Pomona’s wild 56-49 victory over Eaglecrest in Saturday’s Class 5A championship closed another Colorado prep football season that exemplified how the free agent nature of the state has turned the sport’s classification into an oligarchy.
“With open enrollment, it’s going to stay that way for a long time,” said Pomona coach Jay Madden. “People are out there looking around before their freshman year, and they know what the top football schools are — and they end up going to those schools. It’s really hard to build a program from the ground up anymore.”
It’s a trend easy to identify but difficult to rectify. In the past four seasons, the state’s five preeminent heavyweights — Valor Christian, Pomona, Cherry Creek, Columbine and Grandview – have combined to earn 13 of the 16 possible 5A semifinal playoff spots.
The current “waterfall” playoff format, installed two years ago to even out disparity among the state’s 5A programs, instead magnified it with slews of blowouts in conference play. It also led to discontinued rivalries, skyrocketing team travel costs and a decline in attendance. Those are the main reasons that Class 5A will likely be moving away from the waterfall and back toward a more traditional conference alignment for the 2018-20 cycle when the CHSAA football committee convenes on Thursday, according to a source with direct knowledge of the situation.
“Anybody who’s watched the last two years and can come up with the notion that the waterfall is good for high school football — I’m not sure how that explanation could happen,” said Cherry Creek football coach Dave Logan. “You’re playing teams you have no history with, no rivalry with — we’re trying to support high school football and for fans and student bodies to show up, and you’ve eliminated all the natural rivalries in the second half of the season.”
Logan’s Bruins went 10-0 and outscored their opponents 460-102 over the past two years in the Mount Elbert conference. That sort of domination was also common by Pomona, Valor Christian, Grandview and Regis Jesuit — all of whom went undefeated in conference play in that span and won most games by lopsided scores.
But if the mathematically perfect alignment created by the waterfall — — which split Class 5A into seven leagues of six teams based on each team’s two-year average in the Ratings Percentage Index (RPI) — isn’t the answer to restoring parity to big-school Colorado football, then what is?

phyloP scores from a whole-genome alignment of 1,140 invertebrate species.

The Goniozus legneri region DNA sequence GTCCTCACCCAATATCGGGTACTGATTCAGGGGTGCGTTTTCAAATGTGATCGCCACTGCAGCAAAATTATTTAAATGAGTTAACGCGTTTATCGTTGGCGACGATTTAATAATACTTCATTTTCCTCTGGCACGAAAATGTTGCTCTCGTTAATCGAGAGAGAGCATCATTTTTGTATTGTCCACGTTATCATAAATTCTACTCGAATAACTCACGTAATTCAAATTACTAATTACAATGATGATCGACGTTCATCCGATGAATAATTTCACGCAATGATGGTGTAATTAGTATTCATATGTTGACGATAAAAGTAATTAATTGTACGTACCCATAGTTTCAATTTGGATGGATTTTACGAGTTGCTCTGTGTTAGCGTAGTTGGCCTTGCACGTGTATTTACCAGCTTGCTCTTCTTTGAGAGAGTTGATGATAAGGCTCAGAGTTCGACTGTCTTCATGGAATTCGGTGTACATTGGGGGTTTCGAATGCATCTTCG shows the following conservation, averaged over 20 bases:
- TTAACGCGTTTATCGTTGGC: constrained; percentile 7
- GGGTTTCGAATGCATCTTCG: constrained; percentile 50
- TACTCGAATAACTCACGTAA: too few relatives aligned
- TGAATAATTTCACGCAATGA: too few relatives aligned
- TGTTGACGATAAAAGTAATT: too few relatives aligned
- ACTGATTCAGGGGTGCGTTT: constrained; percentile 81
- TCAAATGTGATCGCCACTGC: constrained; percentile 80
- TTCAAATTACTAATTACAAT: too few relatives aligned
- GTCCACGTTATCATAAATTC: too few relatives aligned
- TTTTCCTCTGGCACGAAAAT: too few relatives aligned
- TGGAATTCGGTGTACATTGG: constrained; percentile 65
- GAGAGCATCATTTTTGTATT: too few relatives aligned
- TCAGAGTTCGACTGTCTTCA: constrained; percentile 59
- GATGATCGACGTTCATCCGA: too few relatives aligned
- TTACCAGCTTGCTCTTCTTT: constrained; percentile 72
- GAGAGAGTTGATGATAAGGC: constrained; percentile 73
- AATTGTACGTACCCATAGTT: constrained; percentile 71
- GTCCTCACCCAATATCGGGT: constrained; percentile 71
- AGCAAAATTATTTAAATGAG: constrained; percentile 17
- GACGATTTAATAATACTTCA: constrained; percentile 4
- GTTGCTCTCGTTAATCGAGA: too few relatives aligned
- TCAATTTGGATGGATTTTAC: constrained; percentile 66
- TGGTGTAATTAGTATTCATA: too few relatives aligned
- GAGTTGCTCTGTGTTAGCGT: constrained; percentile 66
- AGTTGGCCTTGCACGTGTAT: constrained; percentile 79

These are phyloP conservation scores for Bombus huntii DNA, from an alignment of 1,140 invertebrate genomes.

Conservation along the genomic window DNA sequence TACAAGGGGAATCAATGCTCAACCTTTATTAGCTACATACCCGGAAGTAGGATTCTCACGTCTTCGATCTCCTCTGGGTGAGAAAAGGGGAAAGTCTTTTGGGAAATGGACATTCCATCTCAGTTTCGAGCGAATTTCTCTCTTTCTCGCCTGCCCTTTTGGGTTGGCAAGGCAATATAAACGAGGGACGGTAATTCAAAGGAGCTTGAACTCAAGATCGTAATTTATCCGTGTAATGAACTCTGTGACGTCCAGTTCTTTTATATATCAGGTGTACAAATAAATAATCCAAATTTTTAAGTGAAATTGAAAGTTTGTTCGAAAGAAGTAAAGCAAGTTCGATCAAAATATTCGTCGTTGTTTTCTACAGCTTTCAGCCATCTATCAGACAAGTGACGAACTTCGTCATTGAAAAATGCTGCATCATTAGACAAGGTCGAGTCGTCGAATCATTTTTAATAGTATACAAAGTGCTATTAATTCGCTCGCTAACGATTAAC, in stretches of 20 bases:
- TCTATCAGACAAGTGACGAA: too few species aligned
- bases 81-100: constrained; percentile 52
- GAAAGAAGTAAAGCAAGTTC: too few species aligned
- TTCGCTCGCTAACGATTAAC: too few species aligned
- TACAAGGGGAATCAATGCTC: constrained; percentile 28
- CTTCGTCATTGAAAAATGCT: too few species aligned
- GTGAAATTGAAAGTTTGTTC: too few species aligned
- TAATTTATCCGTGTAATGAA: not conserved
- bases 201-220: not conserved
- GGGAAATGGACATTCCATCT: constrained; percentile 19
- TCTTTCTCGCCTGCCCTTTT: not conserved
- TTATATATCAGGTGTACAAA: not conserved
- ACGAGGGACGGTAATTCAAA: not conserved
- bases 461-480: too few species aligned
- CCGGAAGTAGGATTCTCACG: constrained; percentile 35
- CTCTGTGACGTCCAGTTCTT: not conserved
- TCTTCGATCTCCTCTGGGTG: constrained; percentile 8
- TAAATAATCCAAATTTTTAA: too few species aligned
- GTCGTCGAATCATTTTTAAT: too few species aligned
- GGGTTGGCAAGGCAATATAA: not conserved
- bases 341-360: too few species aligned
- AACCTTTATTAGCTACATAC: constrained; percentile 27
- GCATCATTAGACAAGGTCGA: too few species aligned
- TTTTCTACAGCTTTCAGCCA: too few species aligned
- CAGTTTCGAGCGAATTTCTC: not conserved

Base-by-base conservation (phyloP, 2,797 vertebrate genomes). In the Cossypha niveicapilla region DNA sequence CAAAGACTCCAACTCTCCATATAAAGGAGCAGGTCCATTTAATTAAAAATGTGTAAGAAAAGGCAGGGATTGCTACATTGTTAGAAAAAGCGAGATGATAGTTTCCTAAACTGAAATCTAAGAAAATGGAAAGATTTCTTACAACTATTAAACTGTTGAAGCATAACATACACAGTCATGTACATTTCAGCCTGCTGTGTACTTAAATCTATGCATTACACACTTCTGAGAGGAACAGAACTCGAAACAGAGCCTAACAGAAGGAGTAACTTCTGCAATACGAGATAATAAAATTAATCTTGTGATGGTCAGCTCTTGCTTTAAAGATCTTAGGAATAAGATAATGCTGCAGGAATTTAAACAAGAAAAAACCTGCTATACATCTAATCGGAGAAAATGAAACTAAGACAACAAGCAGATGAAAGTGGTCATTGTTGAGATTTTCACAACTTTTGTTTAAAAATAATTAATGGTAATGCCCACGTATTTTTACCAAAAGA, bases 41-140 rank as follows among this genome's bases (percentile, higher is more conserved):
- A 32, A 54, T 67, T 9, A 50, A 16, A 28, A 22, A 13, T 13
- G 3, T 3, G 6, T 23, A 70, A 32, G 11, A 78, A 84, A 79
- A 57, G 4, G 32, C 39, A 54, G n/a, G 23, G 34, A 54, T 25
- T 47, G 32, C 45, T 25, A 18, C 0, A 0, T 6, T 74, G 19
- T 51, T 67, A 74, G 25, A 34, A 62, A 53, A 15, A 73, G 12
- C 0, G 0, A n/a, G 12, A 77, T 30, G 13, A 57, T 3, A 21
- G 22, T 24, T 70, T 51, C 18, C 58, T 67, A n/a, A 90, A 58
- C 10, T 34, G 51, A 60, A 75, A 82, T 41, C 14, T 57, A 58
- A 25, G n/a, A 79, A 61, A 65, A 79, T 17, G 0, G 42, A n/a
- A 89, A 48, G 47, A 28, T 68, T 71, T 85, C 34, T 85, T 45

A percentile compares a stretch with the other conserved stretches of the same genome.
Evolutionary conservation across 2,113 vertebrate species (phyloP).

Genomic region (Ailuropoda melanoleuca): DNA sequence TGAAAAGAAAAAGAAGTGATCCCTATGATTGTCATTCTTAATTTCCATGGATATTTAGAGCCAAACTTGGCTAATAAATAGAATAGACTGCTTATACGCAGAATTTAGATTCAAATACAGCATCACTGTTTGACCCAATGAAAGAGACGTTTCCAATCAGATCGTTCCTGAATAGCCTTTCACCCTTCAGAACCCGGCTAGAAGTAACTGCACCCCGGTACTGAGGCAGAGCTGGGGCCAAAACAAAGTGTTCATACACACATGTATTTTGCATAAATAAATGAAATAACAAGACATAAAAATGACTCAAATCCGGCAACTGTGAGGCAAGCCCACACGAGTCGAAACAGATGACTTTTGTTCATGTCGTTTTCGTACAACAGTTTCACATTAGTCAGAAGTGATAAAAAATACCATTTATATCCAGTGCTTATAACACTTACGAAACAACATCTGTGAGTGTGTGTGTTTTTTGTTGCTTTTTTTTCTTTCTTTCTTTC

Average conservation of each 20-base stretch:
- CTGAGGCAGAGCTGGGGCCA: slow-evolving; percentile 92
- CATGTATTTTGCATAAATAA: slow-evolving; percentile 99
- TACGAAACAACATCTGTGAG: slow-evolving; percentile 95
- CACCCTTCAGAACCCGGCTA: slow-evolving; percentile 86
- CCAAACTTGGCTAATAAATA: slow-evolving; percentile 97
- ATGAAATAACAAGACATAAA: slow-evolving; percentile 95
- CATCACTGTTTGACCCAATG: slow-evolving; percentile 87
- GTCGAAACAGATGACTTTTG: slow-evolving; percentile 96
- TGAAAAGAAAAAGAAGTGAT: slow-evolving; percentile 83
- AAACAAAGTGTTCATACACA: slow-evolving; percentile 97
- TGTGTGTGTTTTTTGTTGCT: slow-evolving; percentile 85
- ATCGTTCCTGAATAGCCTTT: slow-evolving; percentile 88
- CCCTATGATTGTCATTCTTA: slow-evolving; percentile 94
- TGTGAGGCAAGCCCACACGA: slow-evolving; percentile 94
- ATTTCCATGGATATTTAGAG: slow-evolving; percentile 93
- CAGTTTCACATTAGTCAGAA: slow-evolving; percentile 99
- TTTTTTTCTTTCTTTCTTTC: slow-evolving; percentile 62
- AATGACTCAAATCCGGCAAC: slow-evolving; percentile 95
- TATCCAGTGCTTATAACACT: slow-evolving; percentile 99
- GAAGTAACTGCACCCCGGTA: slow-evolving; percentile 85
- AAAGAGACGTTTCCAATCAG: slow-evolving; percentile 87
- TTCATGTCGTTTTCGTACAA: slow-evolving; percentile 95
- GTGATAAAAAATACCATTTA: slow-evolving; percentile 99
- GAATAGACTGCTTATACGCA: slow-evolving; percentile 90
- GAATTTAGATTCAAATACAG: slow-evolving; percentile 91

Time to try 6A?
One idea that’s been widely discussed by 5A coaches and athletic administrators but has not yet been formally proposed within the CHSAA football committee is a 24-team playoff field, with the top eight seeds siphoned off into a 6A bracket.
Such a proposal is off the table for the 2018-20 cycle, partly due to missing the window of a CHSAA bylaw that says amendments to classifications must be considered “no later than six months prior to the classification going into effect.” But that doesn’t mean a 6A/Open classification wouldn’t be considered for 2020-22 and beyond, especially considering the success other states have had with open classifications.
California has open classifications for basketball, volleyball and football, with those divisions being determined not by enrollment but rather by competitive equity based on rankings as well as a program’s past performance. In the Los Angeles section, football advisory committee chairman Andy Moran said his coaches voted 90 percent in favor of creating an open division before this season started in an effort to restore some semblance of parity.
“The same four teams were in the section finals of Division I for the past eight years, and we have one team that’s head and shoulders above everyone else in our section right now,” Moran said.